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X Rays

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     وسام الشكر

      وسام كبار الشخصيات


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    X Rays

    X Rays

    Definition
    X rays are a type of radiation used in imaging and therapy that uses short wavelength energy beams capable of penetrating most substances except heavy metals.
    Purpose
    Diagnostic x rays are some of the most powerful medical imaging tools available. Other imaging techniques that do not use x rays include magnetic resonance imaging (MRI), ultrasonography, and radio nucleotide imaging. Based on the symptoms presented by the patient, the physician can request specific x rays (such as chest x rays) that help diagnose many types of cancers, including sarcomas, lymphomas, and lung cancers. X rays allow the physician to visualize certain internal body conditions with little or no invasive procedures. Conditions may be visualized on photographic film, or for more complex and detailed information, computed tomography (CT scan), fluoroscopy, or angiography might be used.
    Precautions
    Before consenting to any x-ray procedure, the patient should consider the impact of existing medical conditions or medications. Sensitivities to contrast dyes may produce allergic reactions. Pregnant women or those who suspect they might be pregnant should consult a physician prior to x-ray treatments to avoid injury to the fetus. Nursing mothers may be required to store enough milk to last for 48 hours following certain procedures. Patient age should always be taken into consideration when choosing the type and intensity of x ray. Patients should be aware that some prescribed cancer medications act as radio sensitizers and amplify the effect of x rays. Any patient with a suppressed immune system or diabetes may require special x-ray procedures.
    Description
    X-ray procedures are administered in a hospital or clinical setting. Most procedures may be conducted on an outpatient basis. The time required for the procedure may vary from a few minutes to more than an hour. There is little or no discomfort associated with diagnostic x rays. The general procedure for diagnostic x rays include:
    • proper positioning and shielding of the patient
    • administering contrast dyes, if necessary
    • administering radiation
    • review of the films by a technician to insure proper imaging
    • Scheduling a time to review the films with the radiologist. However, if fluoroscopy or angiography is used, the procedure is dynamic (in motion), and the radiologist is present during the x ray administration.
    • dismissal of the patient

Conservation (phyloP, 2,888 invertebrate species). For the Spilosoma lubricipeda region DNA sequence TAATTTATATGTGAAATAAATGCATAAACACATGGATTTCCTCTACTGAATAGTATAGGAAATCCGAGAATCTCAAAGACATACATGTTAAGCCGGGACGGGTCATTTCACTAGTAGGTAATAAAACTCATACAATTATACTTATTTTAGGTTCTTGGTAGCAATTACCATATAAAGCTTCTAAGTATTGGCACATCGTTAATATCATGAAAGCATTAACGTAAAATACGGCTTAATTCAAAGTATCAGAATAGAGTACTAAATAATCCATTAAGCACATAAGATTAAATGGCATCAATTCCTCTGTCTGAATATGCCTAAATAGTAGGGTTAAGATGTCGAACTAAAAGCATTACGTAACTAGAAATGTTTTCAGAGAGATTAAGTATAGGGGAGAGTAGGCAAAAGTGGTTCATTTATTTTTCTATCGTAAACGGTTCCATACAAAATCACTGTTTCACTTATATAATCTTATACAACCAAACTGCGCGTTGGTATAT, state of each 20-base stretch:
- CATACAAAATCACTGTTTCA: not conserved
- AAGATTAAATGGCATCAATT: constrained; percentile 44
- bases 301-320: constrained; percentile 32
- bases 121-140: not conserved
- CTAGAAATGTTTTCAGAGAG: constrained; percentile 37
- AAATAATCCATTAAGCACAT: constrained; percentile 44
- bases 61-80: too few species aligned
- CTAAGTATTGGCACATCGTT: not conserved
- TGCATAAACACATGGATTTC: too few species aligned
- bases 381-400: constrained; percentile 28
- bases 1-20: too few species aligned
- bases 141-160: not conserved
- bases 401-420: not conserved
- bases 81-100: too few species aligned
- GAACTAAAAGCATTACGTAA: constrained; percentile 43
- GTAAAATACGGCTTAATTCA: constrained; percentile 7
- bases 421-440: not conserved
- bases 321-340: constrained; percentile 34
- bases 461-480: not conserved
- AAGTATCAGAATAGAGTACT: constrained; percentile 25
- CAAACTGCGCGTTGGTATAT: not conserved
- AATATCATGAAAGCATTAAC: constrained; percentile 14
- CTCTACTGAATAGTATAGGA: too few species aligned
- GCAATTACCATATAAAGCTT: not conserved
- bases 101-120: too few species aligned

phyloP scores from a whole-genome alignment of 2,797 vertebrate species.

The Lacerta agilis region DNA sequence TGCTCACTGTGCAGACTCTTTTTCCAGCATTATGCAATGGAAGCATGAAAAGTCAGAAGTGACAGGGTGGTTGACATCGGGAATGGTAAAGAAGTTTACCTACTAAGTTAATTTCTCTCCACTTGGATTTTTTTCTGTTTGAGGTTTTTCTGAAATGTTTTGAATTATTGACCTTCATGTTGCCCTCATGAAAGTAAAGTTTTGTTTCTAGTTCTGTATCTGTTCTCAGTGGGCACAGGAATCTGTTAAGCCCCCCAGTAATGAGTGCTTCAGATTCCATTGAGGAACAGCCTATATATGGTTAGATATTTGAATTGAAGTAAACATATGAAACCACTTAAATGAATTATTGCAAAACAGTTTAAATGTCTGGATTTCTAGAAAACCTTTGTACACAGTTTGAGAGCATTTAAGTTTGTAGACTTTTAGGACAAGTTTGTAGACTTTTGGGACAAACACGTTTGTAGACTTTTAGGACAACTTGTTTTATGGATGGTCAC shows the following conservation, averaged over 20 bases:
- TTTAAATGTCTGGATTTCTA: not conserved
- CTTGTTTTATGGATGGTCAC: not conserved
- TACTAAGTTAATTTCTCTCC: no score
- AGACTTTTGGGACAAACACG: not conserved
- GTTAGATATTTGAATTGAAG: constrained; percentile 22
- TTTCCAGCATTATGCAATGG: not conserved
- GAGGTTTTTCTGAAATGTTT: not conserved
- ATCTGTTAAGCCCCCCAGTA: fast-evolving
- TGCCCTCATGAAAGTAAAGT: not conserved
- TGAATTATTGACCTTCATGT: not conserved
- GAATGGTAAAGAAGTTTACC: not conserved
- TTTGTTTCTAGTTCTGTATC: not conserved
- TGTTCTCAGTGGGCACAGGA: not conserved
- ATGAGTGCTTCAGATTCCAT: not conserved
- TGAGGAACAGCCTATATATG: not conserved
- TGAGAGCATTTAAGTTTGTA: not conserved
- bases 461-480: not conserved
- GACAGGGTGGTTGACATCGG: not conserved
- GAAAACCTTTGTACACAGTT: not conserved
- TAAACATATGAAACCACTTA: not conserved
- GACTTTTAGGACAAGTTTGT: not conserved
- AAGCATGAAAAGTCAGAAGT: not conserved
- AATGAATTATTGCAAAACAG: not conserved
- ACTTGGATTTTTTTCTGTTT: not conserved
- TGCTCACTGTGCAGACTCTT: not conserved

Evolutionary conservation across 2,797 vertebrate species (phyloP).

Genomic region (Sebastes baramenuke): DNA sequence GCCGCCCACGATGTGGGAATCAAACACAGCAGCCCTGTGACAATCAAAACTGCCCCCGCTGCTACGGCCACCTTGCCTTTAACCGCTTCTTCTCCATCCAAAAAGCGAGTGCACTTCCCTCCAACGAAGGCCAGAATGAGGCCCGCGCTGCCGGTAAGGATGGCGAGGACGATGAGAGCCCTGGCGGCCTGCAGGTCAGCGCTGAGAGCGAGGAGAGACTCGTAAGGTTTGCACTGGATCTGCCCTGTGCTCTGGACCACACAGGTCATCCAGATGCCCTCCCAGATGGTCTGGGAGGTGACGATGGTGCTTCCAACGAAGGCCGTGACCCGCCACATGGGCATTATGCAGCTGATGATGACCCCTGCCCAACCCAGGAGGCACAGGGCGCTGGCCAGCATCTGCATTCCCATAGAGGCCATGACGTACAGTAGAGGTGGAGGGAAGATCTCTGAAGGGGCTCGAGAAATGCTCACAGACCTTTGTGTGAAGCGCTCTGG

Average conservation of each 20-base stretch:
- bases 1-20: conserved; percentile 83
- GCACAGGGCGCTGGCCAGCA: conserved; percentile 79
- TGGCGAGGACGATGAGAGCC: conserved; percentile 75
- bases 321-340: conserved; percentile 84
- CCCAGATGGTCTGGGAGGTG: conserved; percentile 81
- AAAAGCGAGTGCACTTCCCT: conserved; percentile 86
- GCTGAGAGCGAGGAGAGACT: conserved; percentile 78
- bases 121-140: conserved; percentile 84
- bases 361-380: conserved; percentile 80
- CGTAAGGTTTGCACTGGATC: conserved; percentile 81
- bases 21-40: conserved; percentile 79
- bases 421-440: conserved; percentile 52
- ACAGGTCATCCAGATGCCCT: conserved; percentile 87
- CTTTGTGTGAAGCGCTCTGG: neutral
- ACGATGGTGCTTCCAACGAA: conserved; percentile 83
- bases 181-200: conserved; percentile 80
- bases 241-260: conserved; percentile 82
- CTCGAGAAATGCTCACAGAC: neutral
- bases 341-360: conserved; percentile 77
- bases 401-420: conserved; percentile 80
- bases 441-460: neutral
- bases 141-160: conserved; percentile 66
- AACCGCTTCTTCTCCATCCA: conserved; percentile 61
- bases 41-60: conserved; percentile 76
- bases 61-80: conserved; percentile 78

Preparation
    Diagnostic x rays require little preparation. The patient may be required to abstain from food and liquids for a certain period prior to the x ray. For some x rays, enemas may be necessary or a contrast agent may be administered immediately prior to or during the procedure.
    Aftercare
    For non-invasive diagnostic x-ray procedures, the patient is dismissed immediately after the films have been reviewed, and little or no aftercare is necessary.


    Risks
    A general rule for x rays suggests that the beneficial effects of x rays far exceed the risks involved. As a result of certified training and strict guideline compliance, risks from technical application are essentially nonexistent. However, for any x-ray procedure, radiation exposure is always a concern, and although uncommon, the risk of infection during invasive techniques can not be discounted.
    Normal Results
    Diagnostic x rays provide detailed information that the physician can use to determine the best approach to correct or control a medical problem. Normal results would indicate no existing abnormalities.
    Abnormal Results
    Abnormal results would indicate irregularities such as a tumor, an enlarged lymph node, or pleural effusion. Although highly unlikely, diagnostic x-ray films can be misread and the wrong diagnosis made.
    Resources
    Books
    Brant, William E., and Clyde A. Helms, editors. Fundamentals of Diagnostic Radiology. 2nd ed. Baltimore: Williams & Wilkins, 1999.
    Periodicals
    Henchke, Claudia, et al. "Early Lung Cancer Action Project: Overall Design and Findings from Baseline Screening." Lancet 354 (July 1999): 99–105.

    Other
    "CT Screening Detects Majority of Lung Cancer Cases Missed by X ray." RSNA Meeting. Dec., 1998. [cited March 29, 2001 and June 28, 2001]. .
    Harrison, Pam. Lung Cancer Detected Earlier with CT Scan than with X ray. 2000 Reuters Ltd. 29 March 2001. [cited June 28, 2001]. .
    Marchant, Joan. "Pixels Join Cancer Fight." The Guardian. Dec. 1999. [cited April 21, 2001 and June 28, 2001].

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